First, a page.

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“Opportunities don't happen. You create them.”

– Chris Grosser

How to become a successful Project Manager?

Success driven by

I have been asked so many times:"What do successful project managers do?" What makes them successful?

Different Project Managers have different approaches to leading successful projects, but there are some commonalities.

Success and failure are constantly on project manager's mind, especially considering the volatile environment we live in in 2015.It's a challenge to lead and execute complex projects while continuously facing unexpected events. Let's face it, in spite of all traditional and modern techniques a large percentage of projects still run significantly over budget, behind the schedule, and deliver only a fraction of their original requirements.

What methodology should be applied to give them more flexibility in order to achieve better results?

Last month I read an interesting research paper from the MIT Sloan "What Successful Project Managers Do"

Through their research, the authors of the paper have identified four roles that project managers have to assume to cope with unexpected results and be successful:

  • Develop collaboration.
  • Integrate planning and review with learning.
  • Prevent major disruptions.
  • Maintain forward momentum.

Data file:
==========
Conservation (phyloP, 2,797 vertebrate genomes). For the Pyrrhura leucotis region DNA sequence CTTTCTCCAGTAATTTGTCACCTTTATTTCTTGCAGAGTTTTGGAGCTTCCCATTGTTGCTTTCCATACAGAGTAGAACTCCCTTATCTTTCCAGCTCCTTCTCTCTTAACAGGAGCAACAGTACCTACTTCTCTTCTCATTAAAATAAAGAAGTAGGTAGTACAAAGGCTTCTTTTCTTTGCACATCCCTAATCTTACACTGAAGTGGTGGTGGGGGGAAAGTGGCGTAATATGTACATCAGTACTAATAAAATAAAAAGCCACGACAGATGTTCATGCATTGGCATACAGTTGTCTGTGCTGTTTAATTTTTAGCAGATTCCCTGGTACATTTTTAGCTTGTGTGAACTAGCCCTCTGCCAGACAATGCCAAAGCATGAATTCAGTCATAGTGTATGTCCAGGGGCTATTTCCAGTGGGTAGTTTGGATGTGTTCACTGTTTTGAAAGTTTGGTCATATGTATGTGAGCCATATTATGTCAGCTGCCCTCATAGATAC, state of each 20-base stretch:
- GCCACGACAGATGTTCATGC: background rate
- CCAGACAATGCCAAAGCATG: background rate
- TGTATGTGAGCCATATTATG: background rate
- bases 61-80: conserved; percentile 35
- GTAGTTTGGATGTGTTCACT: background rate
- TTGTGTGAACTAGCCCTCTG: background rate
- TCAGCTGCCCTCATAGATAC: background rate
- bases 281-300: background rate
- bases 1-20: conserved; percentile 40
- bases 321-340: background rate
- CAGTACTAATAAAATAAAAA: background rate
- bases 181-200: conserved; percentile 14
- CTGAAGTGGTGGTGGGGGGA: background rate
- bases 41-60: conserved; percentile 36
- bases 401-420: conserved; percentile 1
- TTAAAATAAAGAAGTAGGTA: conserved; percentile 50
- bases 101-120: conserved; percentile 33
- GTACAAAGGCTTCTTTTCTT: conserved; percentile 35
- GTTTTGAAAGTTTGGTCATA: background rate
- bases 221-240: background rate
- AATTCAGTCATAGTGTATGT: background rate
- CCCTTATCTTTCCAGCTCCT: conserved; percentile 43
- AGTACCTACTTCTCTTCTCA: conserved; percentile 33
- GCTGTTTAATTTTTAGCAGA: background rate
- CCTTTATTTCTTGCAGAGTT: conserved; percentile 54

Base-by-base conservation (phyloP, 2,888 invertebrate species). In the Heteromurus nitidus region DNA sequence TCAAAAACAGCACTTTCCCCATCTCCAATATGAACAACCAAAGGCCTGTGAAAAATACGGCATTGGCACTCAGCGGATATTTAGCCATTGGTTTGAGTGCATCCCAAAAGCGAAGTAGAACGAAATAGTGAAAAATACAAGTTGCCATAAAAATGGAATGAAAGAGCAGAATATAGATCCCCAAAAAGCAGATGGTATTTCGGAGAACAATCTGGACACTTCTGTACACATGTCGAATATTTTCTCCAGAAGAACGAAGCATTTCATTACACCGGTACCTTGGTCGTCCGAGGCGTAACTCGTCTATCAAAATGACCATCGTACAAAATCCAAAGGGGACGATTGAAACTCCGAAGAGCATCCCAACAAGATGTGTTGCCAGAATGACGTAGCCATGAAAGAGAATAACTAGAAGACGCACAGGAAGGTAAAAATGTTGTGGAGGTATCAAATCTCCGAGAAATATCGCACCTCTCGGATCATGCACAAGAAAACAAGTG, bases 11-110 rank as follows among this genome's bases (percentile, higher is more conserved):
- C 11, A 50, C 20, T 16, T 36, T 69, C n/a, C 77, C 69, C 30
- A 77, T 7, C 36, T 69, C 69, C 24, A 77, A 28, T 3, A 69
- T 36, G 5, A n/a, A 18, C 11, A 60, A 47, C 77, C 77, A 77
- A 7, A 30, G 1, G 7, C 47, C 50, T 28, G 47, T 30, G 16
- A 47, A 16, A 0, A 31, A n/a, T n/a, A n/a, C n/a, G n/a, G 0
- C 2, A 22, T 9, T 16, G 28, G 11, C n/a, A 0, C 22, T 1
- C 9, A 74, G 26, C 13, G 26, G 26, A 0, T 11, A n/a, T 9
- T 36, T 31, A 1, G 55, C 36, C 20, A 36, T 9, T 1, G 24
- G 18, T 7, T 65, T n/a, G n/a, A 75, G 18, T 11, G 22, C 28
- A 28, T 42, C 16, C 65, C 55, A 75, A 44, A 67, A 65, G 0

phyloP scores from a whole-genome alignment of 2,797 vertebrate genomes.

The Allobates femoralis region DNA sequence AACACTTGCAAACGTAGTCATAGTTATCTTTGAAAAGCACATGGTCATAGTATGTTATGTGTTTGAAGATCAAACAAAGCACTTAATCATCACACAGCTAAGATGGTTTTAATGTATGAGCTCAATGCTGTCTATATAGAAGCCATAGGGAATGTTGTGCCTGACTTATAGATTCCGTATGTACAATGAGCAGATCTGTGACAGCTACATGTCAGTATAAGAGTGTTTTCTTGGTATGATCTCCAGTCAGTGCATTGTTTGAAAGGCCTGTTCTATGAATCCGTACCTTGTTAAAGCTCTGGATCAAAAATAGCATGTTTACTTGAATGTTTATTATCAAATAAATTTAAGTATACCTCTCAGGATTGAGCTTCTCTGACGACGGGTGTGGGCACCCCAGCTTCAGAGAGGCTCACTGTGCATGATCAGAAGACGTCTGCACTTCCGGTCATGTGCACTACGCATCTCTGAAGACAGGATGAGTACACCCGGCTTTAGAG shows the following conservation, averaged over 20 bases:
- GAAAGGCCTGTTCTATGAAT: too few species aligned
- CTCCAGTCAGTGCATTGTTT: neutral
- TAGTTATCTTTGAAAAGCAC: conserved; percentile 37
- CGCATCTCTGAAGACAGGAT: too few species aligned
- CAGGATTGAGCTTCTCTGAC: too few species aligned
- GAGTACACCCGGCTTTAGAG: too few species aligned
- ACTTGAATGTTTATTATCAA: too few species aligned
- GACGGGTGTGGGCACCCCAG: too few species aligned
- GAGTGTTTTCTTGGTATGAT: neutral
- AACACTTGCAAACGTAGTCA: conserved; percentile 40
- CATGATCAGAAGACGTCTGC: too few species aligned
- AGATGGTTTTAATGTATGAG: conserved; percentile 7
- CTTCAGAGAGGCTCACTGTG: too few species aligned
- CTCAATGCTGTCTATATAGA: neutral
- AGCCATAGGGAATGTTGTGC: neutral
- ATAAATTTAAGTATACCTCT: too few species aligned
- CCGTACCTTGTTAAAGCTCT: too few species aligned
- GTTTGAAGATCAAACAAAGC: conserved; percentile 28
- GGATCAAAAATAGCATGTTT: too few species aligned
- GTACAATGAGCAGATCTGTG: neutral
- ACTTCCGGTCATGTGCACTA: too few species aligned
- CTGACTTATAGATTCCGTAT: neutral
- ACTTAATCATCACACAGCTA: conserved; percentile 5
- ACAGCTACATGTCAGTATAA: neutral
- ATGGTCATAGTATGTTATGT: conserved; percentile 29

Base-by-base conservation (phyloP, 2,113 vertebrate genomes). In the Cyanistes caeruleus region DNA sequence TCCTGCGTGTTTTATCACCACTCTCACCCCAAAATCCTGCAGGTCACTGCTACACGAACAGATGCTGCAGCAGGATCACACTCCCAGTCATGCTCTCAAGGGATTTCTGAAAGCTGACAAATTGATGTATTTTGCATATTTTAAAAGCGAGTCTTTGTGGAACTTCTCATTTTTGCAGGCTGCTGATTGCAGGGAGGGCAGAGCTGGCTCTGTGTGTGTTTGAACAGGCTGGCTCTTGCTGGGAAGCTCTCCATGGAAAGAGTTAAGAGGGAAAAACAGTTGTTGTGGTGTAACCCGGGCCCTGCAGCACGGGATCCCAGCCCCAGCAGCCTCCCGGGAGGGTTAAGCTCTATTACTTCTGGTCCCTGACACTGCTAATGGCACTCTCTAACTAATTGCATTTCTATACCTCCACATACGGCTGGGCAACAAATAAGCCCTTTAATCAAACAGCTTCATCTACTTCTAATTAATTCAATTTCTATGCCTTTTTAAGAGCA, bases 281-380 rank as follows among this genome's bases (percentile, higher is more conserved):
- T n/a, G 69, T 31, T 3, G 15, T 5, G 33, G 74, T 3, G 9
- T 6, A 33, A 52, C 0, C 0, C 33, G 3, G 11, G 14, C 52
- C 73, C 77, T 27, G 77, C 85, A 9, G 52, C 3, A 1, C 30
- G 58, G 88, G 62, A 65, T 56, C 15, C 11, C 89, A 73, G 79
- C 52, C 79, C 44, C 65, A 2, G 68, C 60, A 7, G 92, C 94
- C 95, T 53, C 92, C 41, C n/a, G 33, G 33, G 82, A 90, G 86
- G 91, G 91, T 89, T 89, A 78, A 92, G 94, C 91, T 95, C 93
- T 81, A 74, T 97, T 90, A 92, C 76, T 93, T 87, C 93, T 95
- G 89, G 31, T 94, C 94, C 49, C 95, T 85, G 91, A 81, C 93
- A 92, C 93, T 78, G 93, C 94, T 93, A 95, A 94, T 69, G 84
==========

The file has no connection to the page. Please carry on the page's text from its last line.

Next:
Two of the roles are intention driven and two are event driven, with each role assumed on its own time schedule throughout the life of the project.

We put together the graphic below to help "visualize" these roles and the timing of their execution.

Management scholar Henry Mintzberg argues that today's managers must be people oriented, information oriented and action oriented.

In contrast, the two prevailing project management approaches, the traditional approach and the agile approach, do not require that project managers encompass all three orientations. The traditional approach is primarily intention driven and stresses reliance on information, whereas the agile approach, is primarily event driven, and stresses people and action.

The authors argue that the successful project managers are both intention and event driven and embrace all three orientations.

They say "Developing collaboration requires them to be people oriented.

Integrating planning and review with learning requires them to be information oriented. Preventing major disruptions requires them to be action oriented. Finally, maintaining forward momentum, which is pursued throughout a project, requires them to adopt all three orientations."